Ever since the draft was suspended in 1973, our military has relied entirely on volunteers.
The nearly 1.5 million brave Americans who currently serve in our armed forces represent less than 0.4 percent of our great nation’s total population, and with recruiters struggling to maintain enlistment rates, the growing burden of protecting our country is falling on a shrinking subset of our citizenry.
Bolstering our defense will require more than reminding young Americans of why military service is so rewarding. Those considering enlistment must also know their country stands behind them not just during the time they serve, but for their entire lives.
This is why the Veterans Administration exists.
In 1930, this country created the VA to honor our commitment to America’s best and bravest. As the current secretary of the VA, I can attest that the organization is making great strides in fulfilling our duty to provide the best quality of care for the men and women who have worn the uniform.
There is presently a lot of debate on how to best provide the top-notch services these individuals deserve. But when people push for privatization of the VA, I wonder if they have actually spoken with veterans and asked them what they want.
Veterans want a VA that respects their contributions and honors the government’s commitment to provide the services they were promised.
Health care and disability benefits are among the many types of services we administer and provide to our veterans. It is our job at the VA to deliver these services effectively, efficiently and with a reverence for those who have given this nation so much.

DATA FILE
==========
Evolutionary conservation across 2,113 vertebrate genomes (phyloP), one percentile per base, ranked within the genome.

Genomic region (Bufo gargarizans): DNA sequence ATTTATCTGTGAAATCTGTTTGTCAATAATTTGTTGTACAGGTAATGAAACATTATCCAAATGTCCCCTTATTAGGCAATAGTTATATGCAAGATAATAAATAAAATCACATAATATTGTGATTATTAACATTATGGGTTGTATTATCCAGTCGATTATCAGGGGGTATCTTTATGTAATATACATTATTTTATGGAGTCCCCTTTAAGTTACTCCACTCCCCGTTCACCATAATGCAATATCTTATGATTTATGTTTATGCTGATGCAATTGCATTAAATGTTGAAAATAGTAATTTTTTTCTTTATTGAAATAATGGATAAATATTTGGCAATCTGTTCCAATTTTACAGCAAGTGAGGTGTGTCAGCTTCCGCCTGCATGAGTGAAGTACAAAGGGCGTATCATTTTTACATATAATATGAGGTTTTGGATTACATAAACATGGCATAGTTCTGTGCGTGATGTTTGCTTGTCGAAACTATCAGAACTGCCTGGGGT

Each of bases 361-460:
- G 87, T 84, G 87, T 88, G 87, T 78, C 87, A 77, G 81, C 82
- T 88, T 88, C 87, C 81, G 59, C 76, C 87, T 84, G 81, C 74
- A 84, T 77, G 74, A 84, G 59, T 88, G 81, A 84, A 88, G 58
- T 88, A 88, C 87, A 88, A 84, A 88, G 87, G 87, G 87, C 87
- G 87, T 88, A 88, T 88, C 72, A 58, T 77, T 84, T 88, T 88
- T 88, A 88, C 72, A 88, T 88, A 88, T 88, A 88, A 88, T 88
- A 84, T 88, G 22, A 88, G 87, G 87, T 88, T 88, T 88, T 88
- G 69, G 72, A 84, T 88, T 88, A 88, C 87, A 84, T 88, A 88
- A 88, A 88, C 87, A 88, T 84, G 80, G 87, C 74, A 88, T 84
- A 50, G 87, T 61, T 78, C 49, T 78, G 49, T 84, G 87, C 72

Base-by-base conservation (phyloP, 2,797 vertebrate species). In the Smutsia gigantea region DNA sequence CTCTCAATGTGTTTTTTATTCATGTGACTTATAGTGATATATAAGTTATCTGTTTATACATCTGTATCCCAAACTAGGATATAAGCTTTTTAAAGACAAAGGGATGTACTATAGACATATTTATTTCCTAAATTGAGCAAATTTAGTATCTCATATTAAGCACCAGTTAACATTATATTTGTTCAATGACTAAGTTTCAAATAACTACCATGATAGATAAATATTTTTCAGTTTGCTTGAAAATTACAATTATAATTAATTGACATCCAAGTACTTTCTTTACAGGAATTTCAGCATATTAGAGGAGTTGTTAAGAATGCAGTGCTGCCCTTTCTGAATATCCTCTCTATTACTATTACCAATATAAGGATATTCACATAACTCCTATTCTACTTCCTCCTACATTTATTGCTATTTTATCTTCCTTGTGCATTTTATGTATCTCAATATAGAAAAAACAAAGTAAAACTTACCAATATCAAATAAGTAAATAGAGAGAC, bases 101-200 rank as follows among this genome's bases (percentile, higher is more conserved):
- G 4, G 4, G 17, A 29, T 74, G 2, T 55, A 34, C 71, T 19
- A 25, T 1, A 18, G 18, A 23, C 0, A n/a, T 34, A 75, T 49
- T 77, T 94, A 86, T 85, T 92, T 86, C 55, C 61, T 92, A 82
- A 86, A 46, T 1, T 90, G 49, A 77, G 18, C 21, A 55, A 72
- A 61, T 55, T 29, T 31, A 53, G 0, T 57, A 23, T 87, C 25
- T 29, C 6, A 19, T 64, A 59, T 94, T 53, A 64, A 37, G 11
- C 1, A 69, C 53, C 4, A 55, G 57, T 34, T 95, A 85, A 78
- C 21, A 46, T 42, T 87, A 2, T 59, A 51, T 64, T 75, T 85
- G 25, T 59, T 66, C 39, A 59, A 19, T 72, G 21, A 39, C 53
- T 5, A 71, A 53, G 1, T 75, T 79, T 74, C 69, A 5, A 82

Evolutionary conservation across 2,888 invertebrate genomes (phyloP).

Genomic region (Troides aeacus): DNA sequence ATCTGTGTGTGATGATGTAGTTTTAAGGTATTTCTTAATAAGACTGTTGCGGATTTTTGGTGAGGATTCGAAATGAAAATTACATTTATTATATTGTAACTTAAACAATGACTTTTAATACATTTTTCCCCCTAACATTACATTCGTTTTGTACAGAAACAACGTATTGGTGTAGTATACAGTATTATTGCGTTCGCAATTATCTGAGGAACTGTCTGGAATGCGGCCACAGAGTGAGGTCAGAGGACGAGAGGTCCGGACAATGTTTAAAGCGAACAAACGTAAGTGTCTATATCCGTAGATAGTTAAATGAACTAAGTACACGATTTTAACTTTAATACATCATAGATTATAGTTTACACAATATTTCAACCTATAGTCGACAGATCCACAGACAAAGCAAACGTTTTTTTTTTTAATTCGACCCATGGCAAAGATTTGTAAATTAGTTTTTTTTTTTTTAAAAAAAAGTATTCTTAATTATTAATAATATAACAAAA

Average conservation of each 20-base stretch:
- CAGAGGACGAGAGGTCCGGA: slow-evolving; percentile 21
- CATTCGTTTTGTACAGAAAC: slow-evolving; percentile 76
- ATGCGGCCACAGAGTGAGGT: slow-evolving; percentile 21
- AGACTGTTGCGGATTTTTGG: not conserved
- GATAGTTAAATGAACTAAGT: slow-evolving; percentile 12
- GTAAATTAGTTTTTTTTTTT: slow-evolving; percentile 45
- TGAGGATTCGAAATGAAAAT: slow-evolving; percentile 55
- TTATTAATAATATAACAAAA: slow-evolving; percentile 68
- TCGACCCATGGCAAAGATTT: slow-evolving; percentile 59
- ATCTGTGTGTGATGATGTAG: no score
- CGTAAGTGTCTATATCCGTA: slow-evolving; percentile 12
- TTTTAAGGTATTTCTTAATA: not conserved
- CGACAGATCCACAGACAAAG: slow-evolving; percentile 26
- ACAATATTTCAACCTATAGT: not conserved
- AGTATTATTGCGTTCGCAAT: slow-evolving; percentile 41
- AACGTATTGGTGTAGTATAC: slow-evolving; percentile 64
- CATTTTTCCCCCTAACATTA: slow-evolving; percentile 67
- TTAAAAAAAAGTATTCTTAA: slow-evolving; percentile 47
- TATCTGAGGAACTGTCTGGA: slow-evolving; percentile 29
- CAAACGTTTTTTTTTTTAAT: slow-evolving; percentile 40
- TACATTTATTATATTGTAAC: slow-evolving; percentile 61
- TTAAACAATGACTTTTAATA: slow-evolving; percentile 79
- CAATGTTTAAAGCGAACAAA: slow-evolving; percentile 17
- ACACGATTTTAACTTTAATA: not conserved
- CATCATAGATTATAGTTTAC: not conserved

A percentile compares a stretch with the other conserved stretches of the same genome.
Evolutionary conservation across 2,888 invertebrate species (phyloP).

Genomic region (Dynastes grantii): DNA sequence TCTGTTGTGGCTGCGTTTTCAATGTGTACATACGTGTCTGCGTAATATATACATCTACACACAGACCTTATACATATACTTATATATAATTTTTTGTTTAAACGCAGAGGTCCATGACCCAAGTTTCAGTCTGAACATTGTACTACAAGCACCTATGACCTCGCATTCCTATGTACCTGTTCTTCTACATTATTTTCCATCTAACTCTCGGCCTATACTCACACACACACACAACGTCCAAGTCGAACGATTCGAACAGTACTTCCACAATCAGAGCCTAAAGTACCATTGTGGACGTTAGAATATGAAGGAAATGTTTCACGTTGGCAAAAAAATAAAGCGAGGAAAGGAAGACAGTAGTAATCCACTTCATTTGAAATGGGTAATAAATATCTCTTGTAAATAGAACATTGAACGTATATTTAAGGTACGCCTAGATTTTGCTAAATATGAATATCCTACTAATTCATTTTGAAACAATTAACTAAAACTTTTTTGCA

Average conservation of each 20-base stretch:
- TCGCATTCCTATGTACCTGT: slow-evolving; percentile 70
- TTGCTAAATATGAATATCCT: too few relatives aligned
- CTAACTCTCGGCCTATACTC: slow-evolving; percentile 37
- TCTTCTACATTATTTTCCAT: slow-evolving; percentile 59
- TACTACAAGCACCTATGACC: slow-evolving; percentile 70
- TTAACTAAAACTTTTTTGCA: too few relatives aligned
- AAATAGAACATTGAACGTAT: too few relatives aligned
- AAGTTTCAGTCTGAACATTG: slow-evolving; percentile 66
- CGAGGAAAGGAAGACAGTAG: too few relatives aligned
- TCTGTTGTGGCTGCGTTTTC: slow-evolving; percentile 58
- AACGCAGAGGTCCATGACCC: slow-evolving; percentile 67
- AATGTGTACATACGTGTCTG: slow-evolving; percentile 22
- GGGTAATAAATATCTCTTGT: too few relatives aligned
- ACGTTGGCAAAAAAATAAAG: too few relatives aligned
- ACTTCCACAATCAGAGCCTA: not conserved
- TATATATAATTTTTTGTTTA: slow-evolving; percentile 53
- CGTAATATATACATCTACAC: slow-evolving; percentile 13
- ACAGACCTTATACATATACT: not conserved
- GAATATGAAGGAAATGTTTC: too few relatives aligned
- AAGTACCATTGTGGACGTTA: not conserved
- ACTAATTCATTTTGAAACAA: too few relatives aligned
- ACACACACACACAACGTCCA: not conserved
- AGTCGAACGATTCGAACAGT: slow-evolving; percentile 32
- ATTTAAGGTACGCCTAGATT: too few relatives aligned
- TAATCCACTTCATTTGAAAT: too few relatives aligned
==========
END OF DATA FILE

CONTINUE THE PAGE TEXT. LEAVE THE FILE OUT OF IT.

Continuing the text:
The VA’s health care professionals understand service-related injuries and disabilities and can more easily identify and treat these specific conditions than outside practitioners. We are dedicated to improving the well-being of veterans and discovering new advancements in caregiving.
This expertise, experience and passion for treating veterans simply does not exist in the private sector.
I am, however, the first to recognize that the VA does not always get things right. It has made mistakes — and might make more — as the organization continues to make bold changes to modernize and improve the system.
For instance, we recently launched a publicly accessible website that shows wait times for every VA health care facility and lists quality comparisons to private sector facilities. This marks a new level of transparency for the VA, which is the only health care system in the country making such information readily available.
But our aspirations for the VA go well beyond reducing wait times. We refuse to settle when the well-being of our veterans is at stake.
As part of our ongoing push for improvement, I am working with the president and Congress to pass legislative reform that would result in greater organizational accountability. The VA must have the ability to hire the right people — and to fire those who let our veterans down. We also need appeals reform so our veterans can rely on getting timely and accurate decisions on their claims. Further, we need legislative support for a new Choice Program designed to give veterans access to a high-performing integrated network of providers, affording them the very best care the VA and the private sector have to offer.
Support for our veterans is not a partisan issue.
All of us can agree that those fighting for our liberties deserve the nation’s highest quality care and services. That is why I am asking for your support — no matter your politics — in helping to strengthen our mission at the VA. It’s a matter of national security.
David Shulkin is the U.S. secretary of Veterans Affairs.